Taming pressures in Work Life

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Life is full of pressures. Some are good for us, some are not. Some pressures drive us, some drain our batteries. But let me start at the very beginning…

Panic button

I guess it all started sometime 8-9 years ago, when co-running a design driven consultancy in London. From one moment to the next, (literally walking down the street here on a Saturday afternoon), I thought I was having a heart attack. I was in my early thirties, recklessly living out my ambitions like any immortal. I didn’t die (hence I can write this), but I did discover that my body and mind where telling me to slow down. I had crossed an invisible threshold, and was now only an instant away from my next stress induced panic attack. Something was very wrong with the life I was pursuing.

I spent the following months rebalancing myself. Doing yoga, meditating, catching up on sleep and refocusing my priorities and values. My body and mind still felt weak, but I was deeply grateful for the wake up call.

Years later reflecting back on the experience, I remember being surprised about how “it” came out of the blue — where did it come from, and why didn’t I sense it coming? I remember keeping it to myself, and more so the embarrassment of talking about it — even years later… to colleagues, family and my closest friends.

“…and more so the embarrassment of talking about  it - even years later…”

Living in a happy nation

Wind that tape forwards 9 years, and today I live in Copenhagen with my wife and two young boys. I am today slightly wiser, and now well aware that “it” was connected to living a stress inducing life. As a result, I’ve chosen to relocate my life to a capital that mirrors the values I want to live by — and placed within a country ranking nr 2 on the “happy nations list”.

Last summer reading a book on lethal leadership (avialable in danish), it struck me hard that within this safehaven of happiness, we annually have a staggering 1400 deaths directly linked to work-related stress. Perhaps a rather abstract number for you reading this — yet it hits home harder, when realising work-stress takes a toll on human life that is 7x higher than that of traffic incidents. :(

In the same year stumbling across these numbers, I had sadly begun to experience close colleagues and friends dropping like flies to stress related symptoms — once again as a bolt of lightning from a blue sky. Now in the form of emotional break downslong term sick leaves, and even quitting good jobs over night. Curiously, in the prior three years I recall only one person being away on sick-leave — and that due to a poor back…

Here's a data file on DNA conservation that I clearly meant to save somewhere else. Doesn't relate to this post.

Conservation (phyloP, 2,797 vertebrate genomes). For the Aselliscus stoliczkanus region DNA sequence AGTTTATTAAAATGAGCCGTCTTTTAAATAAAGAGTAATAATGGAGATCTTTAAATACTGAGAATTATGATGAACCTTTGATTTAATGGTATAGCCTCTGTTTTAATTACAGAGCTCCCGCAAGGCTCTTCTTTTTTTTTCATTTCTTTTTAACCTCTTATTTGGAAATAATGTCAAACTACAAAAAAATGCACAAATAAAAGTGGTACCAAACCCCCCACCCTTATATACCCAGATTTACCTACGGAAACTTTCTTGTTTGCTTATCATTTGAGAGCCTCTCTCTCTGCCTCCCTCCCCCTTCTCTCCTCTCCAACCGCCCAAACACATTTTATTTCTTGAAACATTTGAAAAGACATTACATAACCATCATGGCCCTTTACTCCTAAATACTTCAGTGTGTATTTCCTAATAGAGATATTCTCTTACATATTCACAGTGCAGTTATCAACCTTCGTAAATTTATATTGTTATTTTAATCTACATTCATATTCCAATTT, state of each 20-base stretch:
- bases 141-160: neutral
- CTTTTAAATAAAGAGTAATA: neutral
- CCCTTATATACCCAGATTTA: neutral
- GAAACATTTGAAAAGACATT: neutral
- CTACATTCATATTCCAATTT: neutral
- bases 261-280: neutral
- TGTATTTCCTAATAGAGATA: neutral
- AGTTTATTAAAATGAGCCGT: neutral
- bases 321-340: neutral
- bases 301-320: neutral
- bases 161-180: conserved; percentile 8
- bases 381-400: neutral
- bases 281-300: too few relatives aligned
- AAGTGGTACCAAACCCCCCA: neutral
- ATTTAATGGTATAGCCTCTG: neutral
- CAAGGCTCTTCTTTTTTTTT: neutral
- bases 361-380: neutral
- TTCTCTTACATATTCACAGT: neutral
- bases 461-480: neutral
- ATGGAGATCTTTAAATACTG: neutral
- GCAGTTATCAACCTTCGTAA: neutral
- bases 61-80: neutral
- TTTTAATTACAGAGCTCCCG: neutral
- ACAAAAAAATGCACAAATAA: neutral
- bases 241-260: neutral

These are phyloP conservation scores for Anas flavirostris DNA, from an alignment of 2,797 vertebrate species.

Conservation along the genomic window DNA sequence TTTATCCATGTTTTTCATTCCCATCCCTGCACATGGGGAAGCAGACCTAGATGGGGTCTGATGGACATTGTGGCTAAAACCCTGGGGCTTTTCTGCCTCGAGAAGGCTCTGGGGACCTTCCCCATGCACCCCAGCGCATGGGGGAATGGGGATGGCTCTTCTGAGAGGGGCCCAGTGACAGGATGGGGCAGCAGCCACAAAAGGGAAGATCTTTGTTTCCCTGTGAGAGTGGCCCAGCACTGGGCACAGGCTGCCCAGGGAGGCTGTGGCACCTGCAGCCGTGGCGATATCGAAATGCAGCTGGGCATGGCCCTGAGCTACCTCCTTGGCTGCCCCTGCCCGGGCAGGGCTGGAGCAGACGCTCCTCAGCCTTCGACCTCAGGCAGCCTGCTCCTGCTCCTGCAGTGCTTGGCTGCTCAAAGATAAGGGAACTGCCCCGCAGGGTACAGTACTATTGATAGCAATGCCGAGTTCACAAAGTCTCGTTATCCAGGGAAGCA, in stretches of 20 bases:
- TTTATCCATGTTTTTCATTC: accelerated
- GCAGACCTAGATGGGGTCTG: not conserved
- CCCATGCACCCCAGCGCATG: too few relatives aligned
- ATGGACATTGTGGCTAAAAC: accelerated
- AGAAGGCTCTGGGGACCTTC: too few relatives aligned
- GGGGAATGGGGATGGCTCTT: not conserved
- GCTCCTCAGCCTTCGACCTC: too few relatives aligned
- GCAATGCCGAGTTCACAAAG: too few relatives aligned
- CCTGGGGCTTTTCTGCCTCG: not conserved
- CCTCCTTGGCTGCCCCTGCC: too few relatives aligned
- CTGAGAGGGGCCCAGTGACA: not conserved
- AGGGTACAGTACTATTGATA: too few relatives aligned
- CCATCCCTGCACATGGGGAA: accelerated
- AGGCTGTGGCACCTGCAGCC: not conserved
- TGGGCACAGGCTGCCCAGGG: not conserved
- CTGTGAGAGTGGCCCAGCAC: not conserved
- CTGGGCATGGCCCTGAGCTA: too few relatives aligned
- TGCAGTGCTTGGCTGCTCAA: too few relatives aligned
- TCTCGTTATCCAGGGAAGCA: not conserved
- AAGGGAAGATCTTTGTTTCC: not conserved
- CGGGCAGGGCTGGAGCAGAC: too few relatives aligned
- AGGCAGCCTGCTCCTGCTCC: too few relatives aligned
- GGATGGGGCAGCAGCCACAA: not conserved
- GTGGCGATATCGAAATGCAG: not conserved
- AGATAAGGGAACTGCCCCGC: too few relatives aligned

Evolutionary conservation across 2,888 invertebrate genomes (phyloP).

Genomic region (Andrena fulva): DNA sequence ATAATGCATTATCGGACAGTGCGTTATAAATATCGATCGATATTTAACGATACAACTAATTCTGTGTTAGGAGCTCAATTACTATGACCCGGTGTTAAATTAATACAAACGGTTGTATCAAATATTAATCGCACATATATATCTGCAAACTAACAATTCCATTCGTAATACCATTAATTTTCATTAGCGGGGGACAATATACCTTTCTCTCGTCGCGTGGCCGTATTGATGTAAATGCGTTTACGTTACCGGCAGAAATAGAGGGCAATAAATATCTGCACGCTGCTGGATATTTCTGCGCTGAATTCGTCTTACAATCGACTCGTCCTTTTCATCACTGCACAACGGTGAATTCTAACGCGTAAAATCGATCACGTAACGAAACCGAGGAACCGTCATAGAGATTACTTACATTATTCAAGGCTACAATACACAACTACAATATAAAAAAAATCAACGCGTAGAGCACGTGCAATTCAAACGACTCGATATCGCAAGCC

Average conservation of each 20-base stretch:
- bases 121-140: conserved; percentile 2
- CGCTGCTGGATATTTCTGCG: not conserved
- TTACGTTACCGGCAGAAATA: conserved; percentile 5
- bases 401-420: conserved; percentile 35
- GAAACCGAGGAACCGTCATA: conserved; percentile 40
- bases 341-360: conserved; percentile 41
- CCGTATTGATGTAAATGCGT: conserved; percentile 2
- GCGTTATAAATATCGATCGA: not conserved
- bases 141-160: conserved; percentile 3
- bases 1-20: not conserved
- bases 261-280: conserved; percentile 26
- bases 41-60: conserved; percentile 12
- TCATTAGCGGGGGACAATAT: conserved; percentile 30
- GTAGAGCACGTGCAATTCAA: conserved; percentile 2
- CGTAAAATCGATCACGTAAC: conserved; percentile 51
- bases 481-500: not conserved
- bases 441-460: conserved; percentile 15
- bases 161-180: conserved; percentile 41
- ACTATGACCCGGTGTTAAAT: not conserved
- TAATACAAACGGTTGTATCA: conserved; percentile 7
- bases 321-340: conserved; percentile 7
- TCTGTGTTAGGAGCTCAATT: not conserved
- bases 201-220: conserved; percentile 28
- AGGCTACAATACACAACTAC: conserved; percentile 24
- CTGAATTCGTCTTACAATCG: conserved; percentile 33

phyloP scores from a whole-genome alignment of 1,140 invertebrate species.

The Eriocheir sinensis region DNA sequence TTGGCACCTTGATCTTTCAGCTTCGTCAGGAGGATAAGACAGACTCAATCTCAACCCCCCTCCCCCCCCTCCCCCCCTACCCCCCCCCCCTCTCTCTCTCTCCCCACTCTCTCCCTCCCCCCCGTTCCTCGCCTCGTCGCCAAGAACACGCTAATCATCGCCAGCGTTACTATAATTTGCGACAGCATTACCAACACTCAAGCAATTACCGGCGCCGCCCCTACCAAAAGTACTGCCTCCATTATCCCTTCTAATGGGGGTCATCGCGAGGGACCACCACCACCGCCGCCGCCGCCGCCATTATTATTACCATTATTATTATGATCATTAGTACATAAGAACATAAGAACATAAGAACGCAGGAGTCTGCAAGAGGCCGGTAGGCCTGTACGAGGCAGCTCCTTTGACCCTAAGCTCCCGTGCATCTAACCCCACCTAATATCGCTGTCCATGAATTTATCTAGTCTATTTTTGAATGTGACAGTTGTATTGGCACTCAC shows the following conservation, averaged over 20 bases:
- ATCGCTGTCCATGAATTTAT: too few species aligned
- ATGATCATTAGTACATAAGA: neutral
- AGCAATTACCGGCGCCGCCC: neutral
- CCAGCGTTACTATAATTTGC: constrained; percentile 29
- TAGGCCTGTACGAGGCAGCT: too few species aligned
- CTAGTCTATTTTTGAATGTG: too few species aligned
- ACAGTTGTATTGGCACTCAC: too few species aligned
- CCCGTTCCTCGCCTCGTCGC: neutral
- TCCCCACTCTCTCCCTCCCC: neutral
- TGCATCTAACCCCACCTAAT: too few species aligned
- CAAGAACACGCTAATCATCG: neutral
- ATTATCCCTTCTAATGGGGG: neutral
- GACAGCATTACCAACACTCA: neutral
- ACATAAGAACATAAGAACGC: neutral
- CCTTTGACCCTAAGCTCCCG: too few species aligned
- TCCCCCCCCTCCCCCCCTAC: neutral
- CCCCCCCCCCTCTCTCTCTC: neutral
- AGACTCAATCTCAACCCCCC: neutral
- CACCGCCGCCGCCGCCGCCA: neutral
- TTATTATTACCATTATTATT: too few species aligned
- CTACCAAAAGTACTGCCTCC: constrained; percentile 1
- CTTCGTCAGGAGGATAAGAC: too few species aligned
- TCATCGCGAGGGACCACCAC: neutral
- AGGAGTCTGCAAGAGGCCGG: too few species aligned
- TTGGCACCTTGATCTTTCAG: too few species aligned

Numbers do the talking

I began to realise, that in general something wasn’t quite right with the state of work. As I started diving further into the numbers, I discovered that things where even worse than I’d even imagined. Over 1/3 of the danish workforce (remember we’re nr 2 on the happy-list!) generally experience themselves as “very stressed at work”. Add to this, that at all times there are 35k Danes taking stress-related sick-leave from work, and work-related stress is costing danish society an astounding 27 Billion DKR annually — ouch! (I can only imagine what the global numbers might look like, and then add in the element of human despair, misery and suffering…)

OK — it was becoming pretty clear to me that there is a wicked problem in play here. And evidence was also telling me, that just maybe, I wasn’t the only person in this world challenged by work-induced stress? Which made we curios about a couple of things:

Where did my stress come from in the first place?
Why didn’t I see it coming, and why did it hit me like a bus?
Why did stress in particular hit me?
Why didn’t I get external help before, during and afterwards?

“…and would it be possible to help others avoid what I so painfully had gone through?”

Too shy to say

On the surface these are simple questions. Diving deeper into the space over the recent year, I have come to realise that the real challenge is not stress itself, but more so helping people “help themselves”. The reason being, that we today live in a society that stigmatises “mental instability”. That we live in a world, where you and me are shy to admit that work-related stress is a real challenge — not just at a financial and societal level, but at a deep down human level.

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